Magnesium Aspartate Actions

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Actions of Magnesium Aspartate in details

The action of the drug on the human body is called Pharmacodynamics in Medical terminology. To produce its effect and to change the pathological process that is happening the body and to reduce the symptom or cure the disease, the medicine has to function in a specific way. The changes it does to the body at cellular level gives the desired result of treating a disease. Drugs act by stimulating or inhibiting a receptor or an enzyme or a protein most of the times. Medications are produced in such a way that the ingredients target the specific site and bring about chemical changes in the body that can stop or reverse the chemical reaction which is causing the disease.
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Magnesium Aspartate is essential to many enzymatic reactions in the body, acting as a cofactor in protein synthesis and carbohydrate metabolism. 8.36 g of Magnesium Aspartate chloride (hexahydrate) is equivalent to about 1 g of Magnesium Aspartate. Each g of Magnesium Aspartate chloride (hexahydrate) represents about 4.9 mmol of Magnesium Aspartate and 9.8 mmol of chloride.

How should I take Magnesium Aspartate?

Administration of drug is important to know because the drug absorption and action varies depending on the route and time of administration of the drug. A medicine is prescribed before meals or after meals or along with meals. The specific timing of the drug intake about food is to increase its absorption and thus its efficacy. Few work well when taken in empty stomach and few medications need to be taken 1 or 2 hrs after the meal. A drug can be in the form of a tablet, a capsule which is the oral route of administration and the same can be in IV form which is used in specific cases. Other forms of drug administration can be a suppository in anal route or an inhalation route.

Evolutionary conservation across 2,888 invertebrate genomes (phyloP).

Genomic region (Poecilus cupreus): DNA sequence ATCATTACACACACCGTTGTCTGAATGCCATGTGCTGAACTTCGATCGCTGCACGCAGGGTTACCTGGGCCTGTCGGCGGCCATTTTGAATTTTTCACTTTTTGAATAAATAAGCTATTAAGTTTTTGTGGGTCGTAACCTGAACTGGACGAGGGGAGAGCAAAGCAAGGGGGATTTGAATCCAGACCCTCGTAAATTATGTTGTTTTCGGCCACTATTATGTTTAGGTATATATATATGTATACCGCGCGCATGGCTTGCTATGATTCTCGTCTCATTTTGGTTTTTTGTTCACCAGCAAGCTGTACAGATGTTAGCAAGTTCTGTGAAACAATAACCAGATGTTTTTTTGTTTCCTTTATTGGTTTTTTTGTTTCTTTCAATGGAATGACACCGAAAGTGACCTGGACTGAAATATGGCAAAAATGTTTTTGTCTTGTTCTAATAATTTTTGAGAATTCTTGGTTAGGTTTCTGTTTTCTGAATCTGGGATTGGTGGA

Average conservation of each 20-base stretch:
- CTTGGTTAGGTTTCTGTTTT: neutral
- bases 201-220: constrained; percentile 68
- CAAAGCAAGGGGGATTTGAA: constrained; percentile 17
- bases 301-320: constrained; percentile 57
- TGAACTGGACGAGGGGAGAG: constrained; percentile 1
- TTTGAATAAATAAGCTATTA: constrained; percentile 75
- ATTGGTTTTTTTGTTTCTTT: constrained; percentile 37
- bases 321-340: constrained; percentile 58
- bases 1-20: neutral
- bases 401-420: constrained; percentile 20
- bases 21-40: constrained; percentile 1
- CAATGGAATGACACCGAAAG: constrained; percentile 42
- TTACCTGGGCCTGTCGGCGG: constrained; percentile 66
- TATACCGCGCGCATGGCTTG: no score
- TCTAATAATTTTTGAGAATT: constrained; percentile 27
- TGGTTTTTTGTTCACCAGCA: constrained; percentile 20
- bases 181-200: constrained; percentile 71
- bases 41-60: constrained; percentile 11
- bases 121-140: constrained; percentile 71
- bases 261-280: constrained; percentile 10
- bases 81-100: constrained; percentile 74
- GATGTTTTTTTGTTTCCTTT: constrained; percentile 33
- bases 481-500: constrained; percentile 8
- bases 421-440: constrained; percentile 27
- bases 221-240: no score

This section provides information on the proper use of a number of products that contain Magnesium Aspartate supplement. It may not be specific to Magnesium Aspartate. Please read with care.

Magnesium Aspartate supplements should be taken with meals. Taking Magnesium Aspartate supplements on an empty stomach may cause diarrhea.

For individuals taking the extended-release form of this dietary supplement:

For individuals taking the powder form of this dietary supplement:

Dosing

The dose medicines in this class will be different for different patients. Follow your doctor's orders or the directions on the label. The following information includes only the average doses of these medicines. If your dose is different, do not change it unless your doctor tells you to do so.

The amount of medicine that you take depends on the strength of the medicine. Also, the number of doses you take each day, the time allowed between doses, and the length of time you take the medicine depend on the medical problem for which you are using the medicine.

Missed Dose

If you miss a dose of this medicine, take it as soon as possible. However, if it is almost time for your next dose, skip the missed dose and go back to your regular dosing schedule. Do not double doses.

If you miss taking your Magnesium Aspartate supplement for one or more days there is no cause for concern, since it takes some time for your body to become seriously low in Magnesium Aspartate. However, if your health care professional has recommended that you take Magnesium Aspartate, try to remember to take it as directed every day.

Storage

Keep out of the reach of children.

Store the medicine in a closed container at room temperature, away from heat, moisture, and direct light. Keep from freezing.

Do not keep outdated medicine or medicine no longer needed.

Magnesium Aspartate pharmacology